I’m not very materialistic, but we all want stuff. And when we join a new job, it’s easy to justify purchases in the name of “investments in our future” 😉

There are some things that you really need when you join a new job, and they are:

  1. Clothes: Wait till you join your new organization before you go out and get all the new outfits that you’re planning to buy. You should already own some decent clothes that you can wear to work. If you feel you absolutely must get something new, limit yourself to buying a maximum of one or two outfits before you join. During the interview process, you might have noted how the other people dressed (I didn’t) but that might still not be any indication. Even if attire guidelines are mentioned in a booklet, it might be the norm to not follow them strictly, or to dress even more conservatively than is implied. Wait till you’ve joined, and know the work culture, and the way people dress, before you buy new clothes. And when you do, a good rule is to try to dress a bit like someone in top management whose position you’d like to have, someday.
  2. Shoes: Shoes are part of your outfit, so I should’ve lumped them with clothes. But clothes are something you will really, really need. It may just be worth-while to purchase a pair, if you don’t have anything sufficiently formal and appropriate.
  3. Bag: If you’re a fresh graduate, it’s perfectly acceptable to carry a messenger or book bag to office for the first week. That’s the amount of time you should take to notice how much stuff you’ll need to take with you to office each day, what types of bags other people use, and what types of bags you like and can afford. Of course, needs and fashions change, so it might not be too wise to spend a lot on a bag. Perhaps, this is the time when you could try out those “rent a bag” type services that I’ve heard are available?

Of course, those are the things you’ll need if you’re a broke graduate. If you’re not, and you’re not the anti-materialistic type, you might like to have:

  1. Flashy accessories: Diamond jewelry and the latest cell phones might help if you’d like to create the impression that you’re not in it for the money 🙂
  2. Cool car: It’ll help you imagine that you’re giving your bosses an inferiority complex. And if you have a chauffeur, you’ll never even have to dislike a commute!

That’s all I could think of for now.

8 things that recruiters should let a candidate know

September 18, 2006

Over at they were nice enough to mention my post on 10 questions to ask before you join a new job!

The interesting thing is, they mentioned that the 10 questions that everyone should ask before they join a job, can easily be flipped to become the 10 things that a recruiter should let a candidate know. Or, they could be used to become the bare bones of a job description.

I think that’s an interesting concept. It would give recruiters a chance to assess the attractiveness of a job from a candidate’s perspective, and it would help in attracting the right candidates. After all, a job is so much more than just a source of salary (or at least, it should be). The fact that a really talented person is on the team might make the job more attractive for an ambitious person who’s looking for a mentor, maybe more so than a few dollars more in salary terms.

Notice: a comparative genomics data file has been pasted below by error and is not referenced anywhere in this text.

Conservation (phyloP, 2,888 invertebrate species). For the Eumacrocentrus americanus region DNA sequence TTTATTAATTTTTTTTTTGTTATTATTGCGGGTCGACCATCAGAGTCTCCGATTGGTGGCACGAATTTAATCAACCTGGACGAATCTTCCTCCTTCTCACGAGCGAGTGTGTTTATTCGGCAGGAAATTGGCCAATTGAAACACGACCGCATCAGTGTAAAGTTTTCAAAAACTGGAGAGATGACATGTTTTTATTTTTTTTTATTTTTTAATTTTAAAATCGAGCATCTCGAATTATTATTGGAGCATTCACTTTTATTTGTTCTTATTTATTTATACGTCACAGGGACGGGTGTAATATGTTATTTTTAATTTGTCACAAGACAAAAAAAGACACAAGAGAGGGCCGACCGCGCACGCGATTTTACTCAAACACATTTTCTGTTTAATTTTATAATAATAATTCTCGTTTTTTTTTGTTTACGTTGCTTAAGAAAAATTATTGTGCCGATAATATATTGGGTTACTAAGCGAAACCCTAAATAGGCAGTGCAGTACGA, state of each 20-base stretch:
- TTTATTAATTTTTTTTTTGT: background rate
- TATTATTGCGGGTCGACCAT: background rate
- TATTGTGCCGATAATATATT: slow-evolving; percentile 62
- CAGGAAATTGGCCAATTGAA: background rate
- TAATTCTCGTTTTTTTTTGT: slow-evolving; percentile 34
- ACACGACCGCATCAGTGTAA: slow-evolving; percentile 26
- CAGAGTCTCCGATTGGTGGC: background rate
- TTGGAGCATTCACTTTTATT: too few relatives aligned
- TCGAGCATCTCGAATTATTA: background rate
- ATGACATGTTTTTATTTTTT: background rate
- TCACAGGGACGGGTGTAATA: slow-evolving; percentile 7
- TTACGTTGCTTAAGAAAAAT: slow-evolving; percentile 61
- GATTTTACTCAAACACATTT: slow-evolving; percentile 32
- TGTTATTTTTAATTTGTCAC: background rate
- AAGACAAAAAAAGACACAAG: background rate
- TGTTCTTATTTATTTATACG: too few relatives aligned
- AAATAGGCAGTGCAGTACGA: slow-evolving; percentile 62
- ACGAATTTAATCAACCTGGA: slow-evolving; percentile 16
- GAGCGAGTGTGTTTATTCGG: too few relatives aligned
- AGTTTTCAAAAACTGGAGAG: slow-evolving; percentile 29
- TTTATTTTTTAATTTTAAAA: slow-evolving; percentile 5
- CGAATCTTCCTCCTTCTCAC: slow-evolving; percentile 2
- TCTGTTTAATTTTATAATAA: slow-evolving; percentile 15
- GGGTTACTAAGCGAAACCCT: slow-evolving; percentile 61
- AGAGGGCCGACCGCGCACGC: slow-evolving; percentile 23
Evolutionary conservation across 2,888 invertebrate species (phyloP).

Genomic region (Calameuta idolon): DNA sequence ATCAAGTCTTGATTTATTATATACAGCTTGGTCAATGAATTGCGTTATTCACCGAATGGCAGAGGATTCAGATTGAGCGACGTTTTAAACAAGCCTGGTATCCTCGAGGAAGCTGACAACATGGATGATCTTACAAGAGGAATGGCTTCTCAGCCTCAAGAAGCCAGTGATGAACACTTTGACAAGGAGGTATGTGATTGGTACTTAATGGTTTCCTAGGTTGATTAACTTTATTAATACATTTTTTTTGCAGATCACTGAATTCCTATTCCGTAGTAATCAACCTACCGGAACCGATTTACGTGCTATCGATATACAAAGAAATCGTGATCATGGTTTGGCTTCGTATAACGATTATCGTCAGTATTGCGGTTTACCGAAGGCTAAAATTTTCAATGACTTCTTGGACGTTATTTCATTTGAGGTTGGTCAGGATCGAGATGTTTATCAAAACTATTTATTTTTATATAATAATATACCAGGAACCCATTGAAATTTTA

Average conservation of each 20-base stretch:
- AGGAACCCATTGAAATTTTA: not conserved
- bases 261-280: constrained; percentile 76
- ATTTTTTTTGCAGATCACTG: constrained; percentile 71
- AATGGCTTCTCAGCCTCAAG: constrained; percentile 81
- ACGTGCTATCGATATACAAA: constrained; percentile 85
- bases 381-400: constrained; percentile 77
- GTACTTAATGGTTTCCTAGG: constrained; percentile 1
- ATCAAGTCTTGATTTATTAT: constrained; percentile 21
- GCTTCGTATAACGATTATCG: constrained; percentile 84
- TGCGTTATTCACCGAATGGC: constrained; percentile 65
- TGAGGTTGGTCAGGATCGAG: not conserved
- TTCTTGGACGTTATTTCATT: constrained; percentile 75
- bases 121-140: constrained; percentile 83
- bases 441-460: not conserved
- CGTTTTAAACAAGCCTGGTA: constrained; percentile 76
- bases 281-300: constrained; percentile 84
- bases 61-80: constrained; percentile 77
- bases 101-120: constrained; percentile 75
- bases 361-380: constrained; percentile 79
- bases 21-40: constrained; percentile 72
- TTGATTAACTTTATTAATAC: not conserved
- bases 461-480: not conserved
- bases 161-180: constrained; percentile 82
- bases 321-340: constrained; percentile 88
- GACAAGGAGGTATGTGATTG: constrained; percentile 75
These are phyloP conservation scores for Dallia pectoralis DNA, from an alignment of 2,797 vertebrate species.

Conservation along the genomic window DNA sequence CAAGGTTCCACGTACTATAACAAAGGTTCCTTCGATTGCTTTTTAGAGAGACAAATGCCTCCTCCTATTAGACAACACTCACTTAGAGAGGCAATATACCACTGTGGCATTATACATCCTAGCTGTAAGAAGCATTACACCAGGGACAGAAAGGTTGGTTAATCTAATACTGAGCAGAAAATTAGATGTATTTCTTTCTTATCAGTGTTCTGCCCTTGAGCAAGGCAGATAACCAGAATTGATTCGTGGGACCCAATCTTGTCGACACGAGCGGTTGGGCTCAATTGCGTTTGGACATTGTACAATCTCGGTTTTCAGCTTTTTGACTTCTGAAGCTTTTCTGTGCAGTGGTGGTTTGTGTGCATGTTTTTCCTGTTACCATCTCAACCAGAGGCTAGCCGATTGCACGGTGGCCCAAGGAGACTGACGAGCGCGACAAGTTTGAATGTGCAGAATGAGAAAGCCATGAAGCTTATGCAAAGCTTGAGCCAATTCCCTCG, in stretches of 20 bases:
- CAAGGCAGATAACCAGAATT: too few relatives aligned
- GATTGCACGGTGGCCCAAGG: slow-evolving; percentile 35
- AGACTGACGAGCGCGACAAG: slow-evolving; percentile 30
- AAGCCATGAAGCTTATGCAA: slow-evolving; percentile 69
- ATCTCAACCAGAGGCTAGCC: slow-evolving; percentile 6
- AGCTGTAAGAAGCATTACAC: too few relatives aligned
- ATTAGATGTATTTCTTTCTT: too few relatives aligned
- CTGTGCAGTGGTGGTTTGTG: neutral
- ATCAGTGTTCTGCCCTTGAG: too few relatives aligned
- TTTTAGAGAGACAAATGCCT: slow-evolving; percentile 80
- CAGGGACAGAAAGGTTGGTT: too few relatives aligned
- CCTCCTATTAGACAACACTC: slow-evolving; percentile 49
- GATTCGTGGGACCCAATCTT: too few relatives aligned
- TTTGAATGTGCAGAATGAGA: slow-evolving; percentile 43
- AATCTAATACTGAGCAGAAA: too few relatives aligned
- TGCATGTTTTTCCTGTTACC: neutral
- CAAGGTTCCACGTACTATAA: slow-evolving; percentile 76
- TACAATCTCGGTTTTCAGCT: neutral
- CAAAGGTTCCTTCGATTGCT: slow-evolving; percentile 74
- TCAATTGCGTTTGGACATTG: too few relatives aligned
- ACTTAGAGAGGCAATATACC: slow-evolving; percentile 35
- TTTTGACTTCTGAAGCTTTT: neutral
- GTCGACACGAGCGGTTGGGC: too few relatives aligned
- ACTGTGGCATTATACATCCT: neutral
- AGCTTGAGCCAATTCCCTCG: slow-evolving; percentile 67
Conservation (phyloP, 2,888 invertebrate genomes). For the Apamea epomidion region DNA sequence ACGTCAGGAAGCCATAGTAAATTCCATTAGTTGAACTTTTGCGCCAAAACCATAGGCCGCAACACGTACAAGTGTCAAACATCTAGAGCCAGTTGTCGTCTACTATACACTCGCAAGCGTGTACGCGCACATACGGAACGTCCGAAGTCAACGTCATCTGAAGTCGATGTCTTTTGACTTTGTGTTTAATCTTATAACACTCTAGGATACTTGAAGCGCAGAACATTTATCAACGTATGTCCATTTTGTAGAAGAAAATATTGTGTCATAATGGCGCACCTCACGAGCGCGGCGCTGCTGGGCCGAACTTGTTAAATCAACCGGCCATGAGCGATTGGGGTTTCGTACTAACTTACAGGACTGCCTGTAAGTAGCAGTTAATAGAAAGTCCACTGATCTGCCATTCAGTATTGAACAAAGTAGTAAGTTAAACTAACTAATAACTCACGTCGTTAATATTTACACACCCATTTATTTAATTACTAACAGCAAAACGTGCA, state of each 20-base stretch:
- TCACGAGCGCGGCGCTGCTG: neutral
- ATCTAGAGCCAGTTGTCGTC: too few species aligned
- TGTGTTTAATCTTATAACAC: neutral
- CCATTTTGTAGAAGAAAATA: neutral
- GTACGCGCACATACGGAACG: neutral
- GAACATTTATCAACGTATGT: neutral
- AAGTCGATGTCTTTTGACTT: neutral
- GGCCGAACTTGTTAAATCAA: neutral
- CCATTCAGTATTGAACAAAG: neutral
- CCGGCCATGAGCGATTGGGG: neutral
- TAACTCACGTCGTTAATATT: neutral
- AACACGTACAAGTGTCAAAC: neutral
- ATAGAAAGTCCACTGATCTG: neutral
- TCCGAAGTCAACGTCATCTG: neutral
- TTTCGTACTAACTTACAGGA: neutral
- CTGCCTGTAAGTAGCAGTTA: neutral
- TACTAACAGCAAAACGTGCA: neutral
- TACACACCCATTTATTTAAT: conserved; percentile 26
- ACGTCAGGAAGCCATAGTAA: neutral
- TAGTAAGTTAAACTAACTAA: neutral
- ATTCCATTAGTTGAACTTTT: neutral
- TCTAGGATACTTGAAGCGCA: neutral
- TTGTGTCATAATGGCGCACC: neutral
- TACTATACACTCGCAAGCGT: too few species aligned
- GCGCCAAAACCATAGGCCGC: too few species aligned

So, if I turn these questions around, here are… (drum roll…) 10 things that recruiters should let a candidate know:

  1. The type of work they will be doing. (Without great “exaggerations”, preferably.)
  2. If anyone special is on the team, or if the candidate would become the team’s “superstar”.
  3.  How will the candidate be able to contribute to the organization?
  4. What are the opportunities for the team that the candidate will be joining?
  5. What are the pay, benefits, etc?
  6. Will the candidate be expected to work long hours, travel, etc?  It’s better to establish this upfront, so that the candidate knows what he/she is entering into.
  7. What would be the future career path of someone entering into this position? (e.g. “Ms X joined this organization as a Media Executive 7 yrs ago, and now she is our current Head of Marketing.” And you’re sure that, with hard work, Candidate Y could do the same thing.)
  8. What type of experience will the candidate gain? Different from the kind of work he/she will be doing, in that you should stress on the skills that he/she will learn, e.g. “you will learn time management and organizational skills, and you’ll gain the ability to delegate effectively, since you will have to coordinate the various activities across the department”, etc.

You’ll notice that the original ten questions have been pared down to eight facts. That’s because I left out the unpleasant issues of whether the company will change ownership in the near future, or whether there are any issues facing the team.

I hope this is helpful for the recruiters out there 🙂

Advice on starting a new job

September 14, 2006

So, you’ve finally gotten the job you want. Now what?

A new job is a bit of a challenge. Here’s some advice to get you started…

The first day:

  • Don’t expect anyone to pay you too much attention. Unless you’ve joined an incredibly small organization, most people will be too busy to care that you’ve joined, much less welcome you. In fact, you might find many people who are too busy to even say hi to you, until a few days later.